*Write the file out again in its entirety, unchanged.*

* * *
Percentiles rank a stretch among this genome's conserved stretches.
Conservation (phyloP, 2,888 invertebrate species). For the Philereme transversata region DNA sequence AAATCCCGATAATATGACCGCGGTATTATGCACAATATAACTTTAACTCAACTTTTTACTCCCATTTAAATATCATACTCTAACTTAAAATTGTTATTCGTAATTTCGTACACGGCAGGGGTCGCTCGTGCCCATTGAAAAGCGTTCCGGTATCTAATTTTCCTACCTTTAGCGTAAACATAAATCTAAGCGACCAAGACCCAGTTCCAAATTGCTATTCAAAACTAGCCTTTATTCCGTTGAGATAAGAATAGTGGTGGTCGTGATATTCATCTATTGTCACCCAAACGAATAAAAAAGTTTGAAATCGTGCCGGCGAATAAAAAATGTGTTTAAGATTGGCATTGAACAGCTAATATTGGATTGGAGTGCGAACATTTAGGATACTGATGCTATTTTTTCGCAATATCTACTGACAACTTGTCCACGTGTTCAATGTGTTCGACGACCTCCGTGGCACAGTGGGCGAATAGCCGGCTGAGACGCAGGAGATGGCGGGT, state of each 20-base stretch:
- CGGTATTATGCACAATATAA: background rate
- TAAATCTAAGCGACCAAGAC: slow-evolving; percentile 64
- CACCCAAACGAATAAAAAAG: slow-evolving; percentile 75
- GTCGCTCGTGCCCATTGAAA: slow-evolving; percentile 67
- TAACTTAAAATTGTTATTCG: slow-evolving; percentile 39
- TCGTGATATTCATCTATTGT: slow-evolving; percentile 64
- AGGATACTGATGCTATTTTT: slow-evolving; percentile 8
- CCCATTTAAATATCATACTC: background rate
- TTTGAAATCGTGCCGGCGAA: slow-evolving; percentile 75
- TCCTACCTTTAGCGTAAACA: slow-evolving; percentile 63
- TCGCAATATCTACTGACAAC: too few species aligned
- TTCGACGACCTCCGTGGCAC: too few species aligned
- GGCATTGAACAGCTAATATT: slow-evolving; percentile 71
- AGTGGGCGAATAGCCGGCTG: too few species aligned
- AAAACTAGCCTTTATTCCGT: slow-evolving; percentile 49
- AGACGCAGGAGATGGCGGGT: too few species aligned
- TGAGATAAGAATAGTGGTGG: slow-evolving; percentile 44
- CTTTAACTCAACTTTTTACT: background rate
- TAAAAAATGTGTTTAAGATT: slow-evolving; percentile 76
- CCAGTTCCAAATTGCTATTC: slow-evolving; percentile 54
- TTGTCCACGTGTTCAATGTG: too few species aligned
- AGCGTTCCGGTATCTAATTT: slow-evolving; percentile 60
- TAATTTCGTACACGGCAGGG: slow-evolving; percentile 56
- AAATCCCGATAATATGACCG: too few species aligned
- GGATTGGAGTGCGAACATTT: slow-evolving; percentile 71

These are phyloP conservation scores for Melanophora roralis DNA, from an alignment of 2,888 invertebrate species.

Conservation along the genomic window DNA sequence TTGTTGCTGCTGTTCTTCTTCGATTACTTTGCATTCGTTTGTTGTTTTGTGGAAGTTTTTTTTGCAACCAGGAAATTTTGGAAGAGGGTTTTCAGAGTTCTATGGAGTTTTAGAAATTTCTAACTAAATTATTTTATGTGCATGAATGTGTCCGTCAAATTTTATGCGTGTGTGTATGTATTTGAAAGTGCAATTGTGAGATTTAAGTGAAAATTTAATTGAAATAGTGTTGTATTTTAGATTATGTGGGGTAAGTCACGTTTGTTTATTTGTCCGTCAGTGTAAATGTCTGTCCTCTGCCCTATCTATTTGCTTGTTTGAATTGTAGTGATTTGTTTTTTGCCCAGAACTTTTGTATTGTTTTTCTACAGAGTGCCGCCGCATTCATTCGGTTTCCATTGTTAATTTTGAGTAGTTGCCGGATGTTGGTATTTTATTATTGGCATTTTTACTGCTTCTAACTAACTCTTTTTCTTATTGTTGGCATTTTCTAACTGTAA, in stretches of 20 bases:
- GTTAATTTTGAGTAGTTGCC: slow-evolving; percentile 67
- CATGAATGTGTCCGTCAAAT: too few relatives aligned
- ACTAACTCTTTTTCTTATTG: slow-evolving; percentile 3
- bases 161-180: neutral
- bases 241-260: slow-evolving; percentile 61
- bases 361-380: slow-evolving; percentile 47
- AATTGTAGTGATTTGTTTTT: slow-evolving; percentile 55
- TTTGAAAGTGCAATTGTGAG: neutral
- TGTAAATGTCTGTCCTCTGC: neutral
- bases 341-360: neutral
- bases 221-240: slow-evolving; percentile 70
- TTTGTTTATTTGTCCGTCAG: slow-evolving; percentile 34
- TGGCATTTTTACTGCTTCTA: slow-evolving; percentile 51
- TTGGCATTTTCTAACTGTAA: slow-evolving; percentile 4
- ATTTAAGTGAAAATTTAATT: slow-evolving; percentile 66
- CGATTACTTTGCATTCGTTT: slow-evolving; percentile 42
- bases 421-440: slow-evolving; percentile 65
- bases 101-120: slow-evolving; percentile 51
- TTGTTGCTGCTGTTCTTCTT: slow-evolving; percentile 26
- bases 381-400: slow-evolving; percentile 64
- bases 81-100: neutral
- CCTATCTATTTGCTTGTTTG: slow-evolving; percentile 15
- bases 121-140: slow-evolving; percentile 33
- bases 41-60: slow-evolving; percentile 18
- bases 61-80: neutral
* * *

Percentiles rank a stretch among this genome's conserved stretches.
Conservation (phyloP, 2,888 invertebrate species). For the Philereme transversata region DNA sequence AAATCCCGATAATATGACCGCGGTATTATGCACAATATAACTTTAACTCAACTTTTTACTCCCATTTAAATATCATACTCTAACTTAAAATTGTTATTCGTAATTTCGTACACGGCAGGGGTCGCTCGTGCCCATTGAAAAGCGTTCCGGTATCTAATTTTCCTACCTTTAGCGTAAACATAAATCTAAGCGACCAAGACCCAGTTCCAAATTGCTATTCAAAACTAGCCTTTATTCCGTTGAGATAAGAATAGTGGTGGTCGTGATATTCATCTATTGTCACCCAAACGAATAAAAAAGTTTGAAATCGTGCCGGCGAATAAAAAATGTGTTTAAGATTGGCATTGAACAGCTAATATTGGATTGGAGTGCGAACATTTAGGATACTGATGCTATTTTTTCGCAATATCTACTGACAACTTGTCCACGTGTTCAATGTGTTCGACGACCTCCGTGGCACAGTGGGCGAATAGCCGGCTGAGACGCAGGAGATGGCGGGT, state of each 20-base stretch:
- CGGTATTATGCACAATATAA: background rate
- TAAATCTAAGCGACCAAGAC: slow-evolving; percentile 64
- CACCCAAACGAATAAAAAAG: slow-evolving; percentile 75
- GTCGCTCGTGCCCATTGAAA: slow-evolving; percentile 67
- TAACTTAAAATTGTTATTCG: slow-evolving; percentile 39
- TCGTGATATTCATCTATTGT: slow-evolving; percentile 64
- AGGATACTGATGCTATTTTT: slow-evolving; percentile 8
- CCCATTTAAATATCATACTC: background rate
- TTTGAAATCGTGCCGGCGAA: slow-evolving; percentile 75
- TCCTACCTTTAGCGTAAACA: slow-evolving; percentile 63
- TCGCAATATCTACTGACAAC: too few species aligned
- TTCGACGACCTCCGTGGCAC: too few species aligned
- GGCATTGAACAGCTAATATT: slow-evolving; percentile 71
- AGTGGGCGAATAGCCGGCTG: too few species aligned
- AAAACTAGCCTTTATTCCGT: slow-evolving; percentile 49
- AGACGCAGGAGATGGCGGGT: too few species aligned
- TGAGATAAGAATAGTGGTGG: slow-evolving; percentile 44
- CTTTAACTCAACTTTTTACT: background rate
- TAAAAAATGTGTTTAAGATT: slow-evolving; percentile 76
- CCAGTTCCAAATTGCTATTC: slow-evolving; percentile 54
- TTGTCCACGTGTTCAATGTG: too few species aligned
- AGCGTTCCGGTATCTAATTT: slow-evolving; percentile 60
- TAATTTCGTACACGGCAGGG: slow-evolving; percentile 56
- AAATCCCGATAATATGACCG: too few species aligned
- GGATTGGAGTGCGAACATTT: slow-evolving; percentile 71

These are phyloP conservation scores for Melanophora roralis DNA, from an alignment of 2,888 invertebrate species.

Conservation along the genomic window DNA sequence TTGTTGCTGCTGTTCTTCTTCGATTACTTTGCATTCGTTTGTTGTTTTGTGGAAGTTTTTTTTGCAACCAGGAAATTTTGGAAGAGGGTTTTCAGAGTTCTATGGAGTTTTAGAAATTTCTAACTAAATTATTTTATGTGCATGAATGTGTCCGTCAAATTTTATGCGTGTGTGTATGTATTTGAAAGTGCAATTGTGAGATTTAAGTGAAAATTTAATTGAAATAGTGTTGTATTTTAGATTATGTGGGGTAAGTCACGTTTGTTTATTTGTCCGTCAGTGTAAATGTCTGTCCTCTGCCCTATCTATTTGCTTGTTTGAATTGTAGTGATTTGTTTTTTGCCCAGAACTTTTGTATTGTTTTTCTACAGAGTGCCGCCGCATTCATTCGGTTTCCATTGTTAATTTTGAGTAGTTGCCGGATGTTGGTATTTTATTATTGGCATTTTTACTGCTTCTAACTAACTCTTTTTCTTATTGTTGGCATTTTCTAACTGTAA, in stretches of 20 bases:
- GTTAATTTTGAGTAGTTGCC: slow-evolving; percentile 67
- CATGAATGTGTCCGTCAAAT: too few relatives aligned
- ACTAACTCTTTTTCTTATTG: slow-evolving; percentile 3
- bases 161-180: neutral
- bases 241-260: slow-evolving; percentile 61
- bases 361-380: slow-evolving; percentile 47
- AATTGTAGTGATTTGTTTTT: slow-evolving; percentile 55
- TTTGAAAGTGCAATTGTGAG: neutral
- TGTAAATGTCTGTCCTCTGC: neutral
- bases 341-360: neutral
- bases 221-240: slow-evolving; percentile 70
- TTTGTTTATTTGTCCGTCAG: slow-evolving; percentile 34
- TGGCATTTTTACTGCTTCTA: slow-evolving; percentile 51
- TTGGCATTTTCTAACTGTAA: slow-evolving; percentile 4
- ATTTAAGTGAAAATTTAATT: slow-evolving; percentile 66
- CGATTACTTTGCATTCGTTT: slow-evolving; percentile 42
- bases 421-440: slow-evolving; percentile 65
- bases 101-120: slow-evolving; percentile 51
- TTGTTGCTGCTGTTCTTCTT: slow-evolving; percentile 26
- bases 381-400: slow-evolving; percentile 64
- bases 81-100: neutral
- CCTATCTATTTGCTTGTTTG: slow-evolving; percentile 15
- bases 121-140: slow-evolving; percentile 33
- bases 41-60: slow-evolving; percentile 18
- bases 61-80: neutral